The graphene turbo

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Graphene is the hot chili sauce of electronics. You add it, and everything is simply better. There have been plenty of reports about miracle transistors that are made of the ultra-thin carbon variant. Now graphene is promising a 30-percent increase in speed when applied to copper conductor paths.

Smaller and faster—that is what the electronics future looks like. To continue maintaining the dynamic of Moore’s Law, the chip industry is now using a number of different tricks. Among other things, new materials are being used to make sluggish silicon faster. And graphene keeps emerging as the source of salvation. It has been used as a material for transistors in laboratories around the world for quite some time.

Now a team led by Stanford University is using graphene to make computer chips considerably faster in a very simple way. It is being used as a protective coating for copper conductor paths inside the chip. The new separator material promises a speed increase of 30 percent.

Copper wire diet

At present, tantalum nitride is used for that purpose. However, graphene appears to be considerably superior. For one thing, it is eight times thinner that the thinnest tantalum variant. For another and much more important, the protective layer on the copper wires performs a different function than it does in conventional electric wires.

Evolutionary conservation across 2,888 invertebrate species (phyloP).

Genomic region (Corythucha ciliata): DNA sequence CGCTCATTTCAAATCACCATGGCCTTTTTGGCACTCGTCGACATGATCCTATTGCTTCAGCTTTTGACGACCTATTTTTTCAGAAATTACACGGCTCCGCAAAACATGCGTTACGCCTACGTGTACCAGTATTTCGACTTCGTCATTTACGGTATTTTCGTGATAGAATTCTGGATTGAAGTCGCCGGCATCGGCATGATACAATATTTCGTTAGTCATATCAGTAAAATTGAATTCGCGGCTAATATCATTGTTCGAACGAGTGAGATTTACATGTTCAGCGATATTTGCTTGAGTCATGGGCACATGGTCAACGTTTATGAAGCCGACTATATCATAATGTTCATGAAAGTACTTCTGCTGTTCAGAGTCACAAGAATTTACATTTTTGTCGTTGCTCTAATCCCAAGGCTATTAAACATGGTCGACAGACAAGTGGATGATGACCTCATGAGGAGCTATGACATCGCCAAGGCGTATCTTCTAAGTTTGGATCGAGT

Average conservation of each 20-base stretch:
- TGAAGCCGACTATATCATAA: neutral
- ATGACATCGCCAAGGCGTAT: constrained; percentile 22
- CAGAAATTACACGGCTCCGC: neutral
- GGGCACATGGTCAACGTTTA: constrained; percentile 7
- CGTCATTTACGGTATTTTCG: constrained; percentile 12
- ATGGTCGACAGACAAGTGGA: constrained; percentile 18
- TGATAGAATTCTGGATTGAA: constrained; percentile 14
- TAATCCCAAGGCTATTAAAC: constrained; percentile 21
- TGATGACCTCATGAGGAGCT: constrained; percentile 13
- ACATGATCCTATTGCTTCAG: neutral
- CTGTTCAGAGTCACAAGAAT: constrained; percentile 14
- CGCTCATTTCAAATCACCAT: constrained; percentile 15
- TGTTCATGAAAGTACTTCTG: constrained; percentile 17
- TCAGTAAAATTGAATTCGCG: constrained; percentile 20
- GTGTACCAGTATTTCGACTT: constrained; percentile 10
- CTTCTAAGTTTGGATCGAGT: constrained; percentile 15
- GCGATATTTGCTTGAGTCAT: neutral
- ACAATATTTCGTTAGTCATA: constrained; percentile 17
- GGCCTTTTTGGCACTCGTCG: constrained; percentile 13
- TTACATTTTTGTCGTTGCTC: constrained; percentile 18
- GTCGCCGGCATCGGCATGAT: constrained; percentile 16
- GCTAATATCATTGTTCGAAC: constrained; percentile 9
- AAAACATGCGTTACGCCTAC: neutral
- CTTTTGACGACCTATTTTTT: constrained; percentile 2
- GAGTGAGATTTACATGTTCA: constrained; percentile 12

Besides protecting the silicon transistors against penetrating copper atoms, the protective layer conducts electricity. And it is a well known fact that graphene is an excellent conductor. So it plays a double role in the chip: Is separates the copper from the silicon and, at the same time, it helps the copper wire transmit data between the transistors. And the smaller the chips are, the better job it does.

In current chips, electrons race through the wires between four and 17 percent faster because of the auxiliary-conductor effect. In future generations, that could be as much as 30 percent faster. However, there are still a few hurdles to overcome before this “atom-thin” approach is used on a broad scale.

Press release from Stanford University

Graphen Copper wires

Using graphene to wrap copper wires, could allow transistors to exchange data faster than is currently possible.